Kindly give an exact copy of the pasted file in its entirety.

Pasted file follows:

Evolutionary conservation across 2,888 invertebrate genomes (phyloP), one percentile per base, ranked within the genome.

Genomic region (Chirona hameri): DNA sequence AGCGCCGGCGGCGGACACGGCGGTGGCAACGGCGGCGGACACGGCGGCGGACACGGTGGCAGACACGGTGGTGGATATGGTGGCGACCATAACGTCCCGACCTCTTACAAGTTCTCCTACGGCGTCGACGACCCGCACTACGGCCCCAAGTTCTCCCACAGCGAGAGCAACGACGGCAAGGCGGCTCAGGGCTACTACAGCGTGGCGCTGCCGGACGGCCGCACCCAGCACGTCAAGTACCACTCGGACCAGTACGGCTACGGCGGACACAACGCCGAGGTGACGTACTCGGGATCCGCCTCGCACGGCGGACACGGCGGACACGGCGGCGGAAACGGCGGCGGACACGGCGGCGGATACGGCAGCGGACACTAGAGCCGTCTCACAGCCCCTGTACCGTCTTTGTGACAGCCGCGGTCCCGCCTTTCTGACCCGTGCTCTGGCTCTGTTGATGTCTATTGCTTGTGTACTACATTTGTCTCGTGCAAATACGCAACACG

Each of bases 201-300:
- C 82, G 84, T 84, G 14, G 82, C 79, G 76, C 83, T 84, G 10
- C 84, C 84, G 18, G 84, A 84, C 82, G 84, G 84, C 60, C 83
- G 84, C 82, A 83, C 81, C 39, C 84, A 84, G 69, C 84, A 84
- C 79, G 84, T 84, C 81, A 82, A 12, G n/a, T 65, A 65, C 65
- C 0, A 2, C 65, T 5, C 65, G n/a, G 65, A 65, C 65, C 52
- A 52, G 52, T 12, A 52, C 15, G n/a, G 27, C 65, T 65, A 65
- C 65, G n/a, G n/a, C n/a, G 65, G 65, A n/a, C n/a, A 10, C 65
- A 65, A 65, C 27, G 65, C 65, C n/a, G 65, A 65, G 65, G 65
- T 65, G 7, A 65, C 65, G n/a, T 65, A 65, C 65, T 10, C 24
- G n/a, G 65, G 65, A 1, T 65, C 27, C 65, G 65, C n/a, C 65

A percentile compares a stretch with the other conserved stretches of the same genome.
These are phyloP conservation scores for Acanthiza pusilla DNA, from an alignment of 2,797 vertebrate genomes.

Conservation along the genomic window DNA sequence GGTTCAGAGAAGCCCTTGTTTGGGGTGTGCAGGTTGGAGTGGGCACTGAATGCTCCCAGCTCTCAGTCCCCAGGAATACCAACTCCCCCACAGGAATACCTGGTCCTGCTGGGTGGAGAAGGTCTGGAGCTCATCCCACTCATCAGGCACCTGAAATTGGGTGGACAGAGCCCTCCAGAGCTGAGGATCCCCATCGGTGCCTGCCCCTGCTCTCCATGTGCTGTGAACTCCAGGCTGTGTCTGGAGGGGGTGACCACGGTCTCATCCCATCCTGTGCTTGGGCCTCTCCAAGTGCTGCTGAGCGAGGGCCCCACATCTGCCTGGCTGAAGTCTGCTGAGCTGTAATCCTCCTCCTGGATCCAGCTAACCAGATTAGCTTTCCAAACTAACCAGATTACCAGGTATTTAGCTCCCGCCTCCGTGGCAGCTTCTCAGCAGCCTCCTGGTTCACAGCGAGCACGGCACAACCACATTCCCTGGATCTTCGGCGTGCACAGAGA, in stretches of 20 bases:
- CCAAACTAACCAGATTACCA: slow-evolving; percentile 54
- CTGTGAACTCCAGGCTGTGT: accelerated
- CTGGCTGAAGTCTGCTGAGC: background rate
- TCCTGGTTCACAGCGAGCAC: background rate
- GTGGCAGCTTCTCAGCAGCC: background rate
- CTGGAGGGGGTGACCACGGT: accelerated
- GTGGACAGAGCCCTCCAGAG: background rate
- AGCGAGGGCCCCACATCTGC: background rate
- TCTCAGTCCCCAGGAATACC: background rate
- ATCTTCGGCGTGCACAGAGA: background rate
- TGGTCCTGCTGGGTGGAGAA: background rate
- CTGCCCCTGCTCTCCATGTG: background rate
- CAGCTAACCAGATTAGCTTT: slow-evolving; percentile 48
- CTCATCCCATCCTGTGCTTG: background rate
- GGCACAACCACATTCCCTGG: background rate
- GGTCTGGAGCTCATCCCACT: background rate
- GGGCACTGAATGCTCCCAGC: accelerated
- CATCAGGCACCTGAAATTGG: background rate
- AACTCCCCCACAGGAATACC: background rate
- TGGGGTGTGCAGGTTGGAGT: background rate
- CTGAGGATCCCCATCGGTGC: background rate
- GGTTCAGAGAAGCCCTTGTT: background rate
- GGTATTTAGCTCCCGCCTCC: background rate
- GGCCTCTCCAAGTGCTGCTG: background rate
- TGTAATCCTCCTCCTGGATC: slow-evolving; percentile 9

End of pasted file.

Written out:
Evolutionary conservation across 2,888 invertebrate genomes (phyloP), one percentile per base, ranked within the genome.

Genomic region (Chirona hameri): DNA sequence AGCGCCGGCGGCGGACACGGCGGTGGCAACGGCGGCGGACACGGCGGCGGACACGGTGGCAGACACGGTGGTGGATATGGTGGCGACCATAACGTCCCGACCTCTTACAAGTTCTCCTACGGCGTCGACGACCCGCACTACGGCCCCAAGTTCTCCCACAGCGAGAGCAACGACGGCAAGGCGGCTCAGGGCTACTACAGCGTGGCGCTGCCGGACGGCCGCACCCAGCACGTCAAGTACCACTCGGACCAGTACGGCTACGGCGGACACAACGCCGAGGTGACGTACTCGGGATCCGCCTCGCACGGCGGACACGGCGGACACGGCGGCGGAAACGGCGGCGGACACGGCGGCGGATACGGCAGCGGACACTAGAGCCGTCTCACAGCCCCTGTACCGTCTTTGTGACAGCCGCGGTCCCGCCTTTCTGACCCGTGCTCTGGCTCTGTTGATGTCTATTGCTTGTGTACTACATTTGTCTCGTGCAAATACGCAACACG

Each of bases 201-300:
- C 82, G 84, T 84, G 14, G 82, C 79, G 76, C 83, T 84, G 10
- C 84, C 84, G 18, G 84, A 84, C 82, G 84, G 84, C 60, C 83
- G 84, C 82, A 83, C 81, C 39, C 84, A 84, G 69, C 84, A 84
- C 79, G 84, T 84, C 81, A 82, A 12, G n/a, T 65, A 65, C 65
- C 0, A 2, C 65, T 5, C 65, G n/a, G 65, A 65, C 65, C 52
- A 52, G 52, T 12, A 52, C 15, G n/a, G 27, C 65, T 65, A 65
- C 65, G n/a, G n/a, C n/a, G 65, G 65, A n/a, C n/a, A 10, C 65
- A 65, A 65, C 27, G 65, C 65, C n/a, G 65, A 65, G 65, G 65
- T 65, G 7, A 65, C 65, G n/a, T 65, A 65, C 65, T 10, C 24
- G n/a, G 65, G 65, A 1, T 65, C 27, C 65, G 65, C n/a, C 65

A percentile compares a stretch with the other conserved stretches of the same genome.
These are phyloP conservation scores for Acanthiza pusilla DNA, from an alignment of 2,797 vertebrate genomes.

Conservation along the genomic window DNA sequence GGTTCAGAGAAGCCCTTGTTTGGGGTGTGCAGGTTGGAGTGGGCACTGAATGCTCCCAGCTCTCAGTCCCCAGGAATACCAACTCCCCCACAGGAATACCTGGTCCTGCTGGGTGGAGAAGGTCTGGAGCTCATCCCACTCATCAGGCACCTGAAATTGGGTGGACAGAGCCCTCCAGAGCTGAGGATCCCCATCGGTGCCTGCCCCTGCTCTCCATGTGCTGTGAACTCCAGGCTGTGTCTGGAGGGGGTGACCACGGTCTCATCCCATCCTGTGCTTGGGCCTCTCCAAGTGCTGCTGAGCGAGGGCCCCACATCTGCCTGGCTGAAGTCTGCTGAGCTGTAATCCTCCTCCTGGATCCAGCTAACCAGATTAGCTTTCCAAACTAACCAGATTACCAGGTATTTAGCTCCCGCCTCCGTGGCAGCTTCTCAGCAGCCTCCTGGTTCACAGCGAGCACGGCACAACCACATTCCCTGGATCTTCGGCGTGCACAGAGA, in stretches of 20 bases:
- CCAAACTAACCAGATTACCA: slow-evolving; percentile 54
- CTGTGAACTCCAGGCTGTGT: accelerated
- CTGGCTGAAGTCTGCTGAGC: background rate
- TCCTGGTTCACAGCGAGCAC: background rate
- GTGGCAGCTTCTCAGCAGCC: background rate
- CTGGAGGGGGTGACCACGGT: accelerated
- GTGGACAGAGCCCTCCAGAG: background rate
- AGCGAGGGCCCCACATCTGC: background rate
- TCTCAGTCCCCAGGAATACC: background rate
- ATCTTCGGCGTGCACAGAGA: background rate
- TGGTCCTGCTGGGTGGAGAA: background rate
- CTGCCCCTGCTCTCCATGTG: background rate
- CAGCTAACCAGATTAGCTTT: slow-evolving; percentile 48
- CTCATCCCATCCTGTGCTTG: background rate
- GGCACAACCACATTCCCTGG: background rate
- GGTCTGGAGCTCATCCCACT: background rate
- GGGCACTGAATGCTCCCAGC: accelerated
- CATCAGGCACCTGAAATTGG: background rate
- AACTCCCCCACAGGAATACC: background rate
- TGGGGTGTGCAGGTTGGAGT: background rate
- CTGAGGATCCCCATCGGTGC: background rate
- GGTTCAGAGAAGCCCTTGTT: background rate
- GGTATTTAGCTCCCGCCTCC: background rate
- GGCCTCTCCAAGTGCTGCTG: background rate
- TGTAATCCTCCTCCTGGATC: slow-evolving; percentile 9